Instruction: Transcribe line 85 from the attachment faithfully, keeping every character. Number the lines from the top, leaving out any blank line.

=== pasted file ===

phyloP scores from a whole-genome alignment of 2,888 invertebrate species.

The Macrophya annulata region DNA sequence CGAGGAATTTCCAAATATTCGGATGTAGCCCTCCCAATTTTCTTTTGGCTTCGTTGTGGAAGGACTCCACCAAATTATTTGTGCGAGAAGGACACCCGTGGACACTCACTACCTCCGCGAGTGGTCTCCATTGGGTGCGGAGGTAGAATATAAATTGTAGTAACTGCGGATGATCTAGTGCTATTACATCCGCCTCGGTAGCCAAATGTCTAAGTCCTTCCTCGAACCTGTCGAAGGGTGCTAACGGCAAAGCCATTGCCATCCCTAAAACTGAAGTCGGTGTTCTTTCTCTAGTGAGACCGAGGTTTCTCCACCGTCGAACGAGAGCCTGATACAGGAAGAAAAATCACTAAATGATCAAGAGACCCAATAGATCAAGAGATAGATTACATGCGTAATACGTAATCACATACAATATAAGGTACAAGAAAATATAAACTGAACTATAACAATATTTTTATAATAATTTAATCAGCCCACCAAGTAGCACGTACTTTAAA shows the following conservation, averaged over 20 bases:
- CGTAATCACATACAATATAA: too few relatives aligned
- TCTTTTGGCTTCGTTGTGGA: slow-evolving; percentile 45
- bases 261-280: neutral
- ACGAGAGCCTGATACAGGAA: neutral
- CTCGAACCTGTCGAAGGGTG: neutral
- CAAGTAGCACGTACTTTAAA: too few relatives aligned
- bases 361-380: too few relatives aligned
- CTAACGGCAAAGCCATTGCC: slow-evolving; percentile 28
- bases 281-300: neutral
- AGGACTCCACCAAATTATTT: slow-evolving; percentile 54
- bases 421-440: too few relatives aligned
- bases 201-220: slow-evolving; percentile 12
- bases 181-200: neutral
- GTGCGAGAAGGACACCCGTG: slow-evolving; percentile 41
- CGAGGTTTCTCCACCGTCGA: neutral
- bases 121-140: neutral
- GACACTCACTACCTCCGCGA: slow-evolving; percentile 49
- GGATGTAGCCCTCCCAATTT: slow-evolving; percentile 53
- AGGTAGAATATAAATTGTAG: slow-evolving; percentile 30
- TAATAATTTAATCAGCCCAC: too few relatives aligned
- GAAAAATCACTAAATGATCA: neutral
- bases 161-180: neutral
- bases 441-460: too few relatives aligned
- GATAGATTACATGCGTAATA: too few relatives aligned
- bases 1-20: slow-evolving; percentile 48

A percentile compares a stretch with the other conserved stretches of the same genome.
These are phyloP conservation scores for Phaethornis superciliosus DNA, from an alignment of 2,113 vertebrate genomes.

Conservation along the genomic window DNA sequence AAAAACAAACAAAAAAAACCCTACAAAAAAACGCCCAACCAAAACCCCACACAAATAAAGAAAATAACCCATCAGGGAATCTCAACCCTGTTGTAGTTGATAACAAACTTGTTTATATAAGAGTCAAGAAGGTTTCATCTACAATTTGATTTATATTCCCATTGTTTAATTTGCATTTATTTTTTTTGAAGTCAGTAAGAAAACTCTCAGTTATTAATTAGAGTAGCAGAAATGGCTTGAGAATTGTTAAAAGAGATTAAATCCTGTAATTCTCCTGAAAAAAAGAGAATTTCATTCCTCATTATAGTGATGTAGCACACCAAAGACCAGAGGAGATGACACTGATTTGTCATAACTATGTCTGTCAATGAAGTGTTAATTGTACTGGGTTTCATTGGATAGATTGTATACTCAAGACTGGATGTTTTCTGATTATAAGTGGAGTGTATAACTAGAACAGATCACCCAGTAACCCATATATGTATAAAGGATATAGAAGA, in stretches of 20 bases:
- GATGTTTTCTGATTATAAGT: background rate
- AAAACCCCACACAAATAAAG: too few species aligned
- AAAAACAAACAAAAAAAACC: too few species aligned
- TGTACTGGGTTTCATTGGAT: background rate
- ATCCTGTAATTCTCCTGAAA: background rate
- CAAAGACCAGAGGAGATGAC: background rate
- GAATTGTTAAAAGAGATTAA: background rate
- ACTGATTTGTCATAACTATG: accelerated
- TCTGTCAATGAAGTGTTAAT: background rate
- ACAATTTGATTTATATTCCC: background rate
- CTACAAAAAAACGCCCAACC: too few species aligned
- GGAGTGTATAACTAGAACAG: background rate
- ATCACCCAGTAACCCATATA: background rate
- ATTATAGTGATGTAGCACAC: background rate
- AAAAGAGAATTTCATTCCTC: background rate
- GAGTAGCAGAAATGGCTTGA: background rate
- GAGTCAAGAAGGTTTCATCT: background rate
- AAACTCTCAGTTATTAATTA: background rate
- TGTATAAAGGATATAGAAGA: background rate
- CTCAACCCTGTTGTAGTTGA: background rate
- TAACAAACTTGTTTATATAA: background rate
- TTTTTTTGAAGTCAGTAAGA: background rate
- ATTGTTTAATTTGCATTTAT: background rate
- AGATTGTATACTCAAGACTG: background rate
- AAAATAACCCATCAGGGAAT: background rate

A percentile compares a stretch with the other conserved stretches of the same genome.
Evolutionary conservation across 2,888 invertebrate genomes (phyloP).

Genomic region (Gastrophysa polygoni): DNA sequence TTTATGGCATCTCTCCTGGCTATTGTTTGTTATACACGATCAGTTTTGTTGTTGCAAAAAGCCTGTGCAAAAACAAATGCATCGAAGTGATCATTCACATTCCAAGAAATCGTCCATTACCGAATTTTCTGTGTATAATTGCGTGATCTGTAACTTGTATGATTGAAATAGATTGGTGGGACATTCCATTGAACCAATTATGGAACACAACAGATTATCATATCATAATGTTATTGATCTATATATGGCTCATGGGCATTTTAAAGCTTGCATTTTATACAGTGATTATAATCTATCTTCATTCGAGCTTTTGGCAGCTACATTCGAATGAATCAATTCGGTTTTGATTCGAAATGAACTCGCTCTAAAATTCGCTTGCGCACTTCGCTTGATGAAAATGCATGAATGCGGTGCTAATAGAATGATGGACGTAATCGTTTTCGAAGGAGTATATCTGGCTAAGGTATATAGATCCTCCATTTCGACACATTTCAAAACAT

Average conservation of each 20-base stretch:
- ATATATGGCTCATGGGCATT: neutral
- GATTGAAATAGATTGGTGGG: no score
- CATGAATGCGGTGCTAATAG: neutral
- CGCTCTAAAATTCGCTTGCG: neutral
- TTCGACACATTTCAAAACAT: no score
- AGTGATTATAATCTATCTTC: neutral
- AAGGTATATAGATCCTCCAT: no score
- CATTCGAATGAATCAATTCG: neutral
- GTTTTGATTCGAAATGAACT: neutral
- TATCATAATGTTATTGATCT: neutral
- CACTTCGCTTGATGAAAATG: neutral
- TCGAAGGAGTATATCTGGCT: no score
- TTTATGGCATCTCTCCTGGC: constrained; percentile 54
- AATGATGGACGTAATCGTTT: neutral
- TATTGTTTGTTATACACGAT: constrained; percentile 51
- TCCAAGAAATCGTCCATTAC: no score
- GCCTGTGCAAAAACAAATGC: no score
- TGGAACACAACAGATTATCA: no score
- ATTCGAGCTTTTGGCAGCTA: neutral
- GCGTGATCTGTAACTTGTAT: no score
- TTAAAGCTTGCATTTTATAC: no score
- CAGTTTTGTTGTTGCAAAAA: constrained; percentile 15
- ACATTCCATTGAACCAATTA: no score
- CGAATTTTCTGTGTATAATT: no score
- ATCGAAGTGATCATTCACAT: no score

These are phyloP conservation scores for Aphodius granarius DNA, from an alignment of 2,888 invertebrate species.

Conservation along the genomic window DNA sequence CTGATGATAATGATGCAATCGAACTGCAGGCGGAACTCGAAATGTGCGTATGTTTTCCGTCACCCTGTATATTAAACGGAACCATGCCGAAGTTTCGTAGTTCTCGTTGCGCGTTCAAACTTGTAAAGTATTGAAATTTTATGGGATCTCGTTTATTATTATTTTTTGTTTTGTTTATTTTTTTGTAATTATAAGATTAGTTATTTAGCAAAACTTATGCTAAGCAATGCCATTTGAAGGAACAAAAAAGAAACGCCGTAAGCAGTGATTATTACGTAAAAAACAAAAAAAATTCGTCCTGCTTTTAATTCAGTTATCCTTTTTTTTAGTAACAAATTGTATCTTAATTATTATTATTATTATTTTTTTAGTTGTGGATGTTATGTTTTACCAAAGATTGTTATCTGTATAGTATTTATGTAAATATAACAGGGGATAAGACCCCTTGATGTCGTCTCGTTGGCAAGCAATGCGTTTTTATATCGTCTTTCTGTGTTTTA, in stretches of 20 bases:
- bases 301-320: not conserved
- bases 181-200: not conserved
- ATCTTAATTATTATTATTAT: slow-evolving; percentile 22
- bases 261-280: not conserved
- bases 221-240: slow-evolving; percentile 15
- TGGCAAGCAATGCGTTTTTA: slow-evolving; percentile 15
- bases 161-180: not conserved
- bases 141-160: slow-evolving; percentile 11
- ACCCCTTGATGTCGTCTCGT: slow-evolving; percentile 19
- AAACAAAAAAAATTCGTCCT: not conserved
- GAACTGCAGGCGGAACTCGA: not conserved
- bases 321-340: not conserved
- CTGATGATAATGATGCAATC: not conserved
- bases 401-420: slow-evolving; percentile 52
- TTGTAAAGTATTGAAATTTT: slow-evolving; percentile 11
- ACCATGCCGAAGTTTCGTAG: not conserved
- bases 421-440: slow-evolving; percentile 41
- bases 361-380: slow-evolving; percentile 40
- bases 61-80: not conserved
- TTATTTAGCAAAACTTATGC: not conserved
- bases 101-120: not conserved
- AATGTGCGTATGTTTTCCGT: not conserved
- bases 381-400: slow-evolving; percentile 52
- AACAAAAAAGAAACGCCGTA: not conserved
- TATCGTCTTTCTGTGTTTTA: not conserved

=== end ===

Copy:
These are phyloP conservation scores for Aphodius granarius DNA, from an alignment of 2,888 invertebrate species.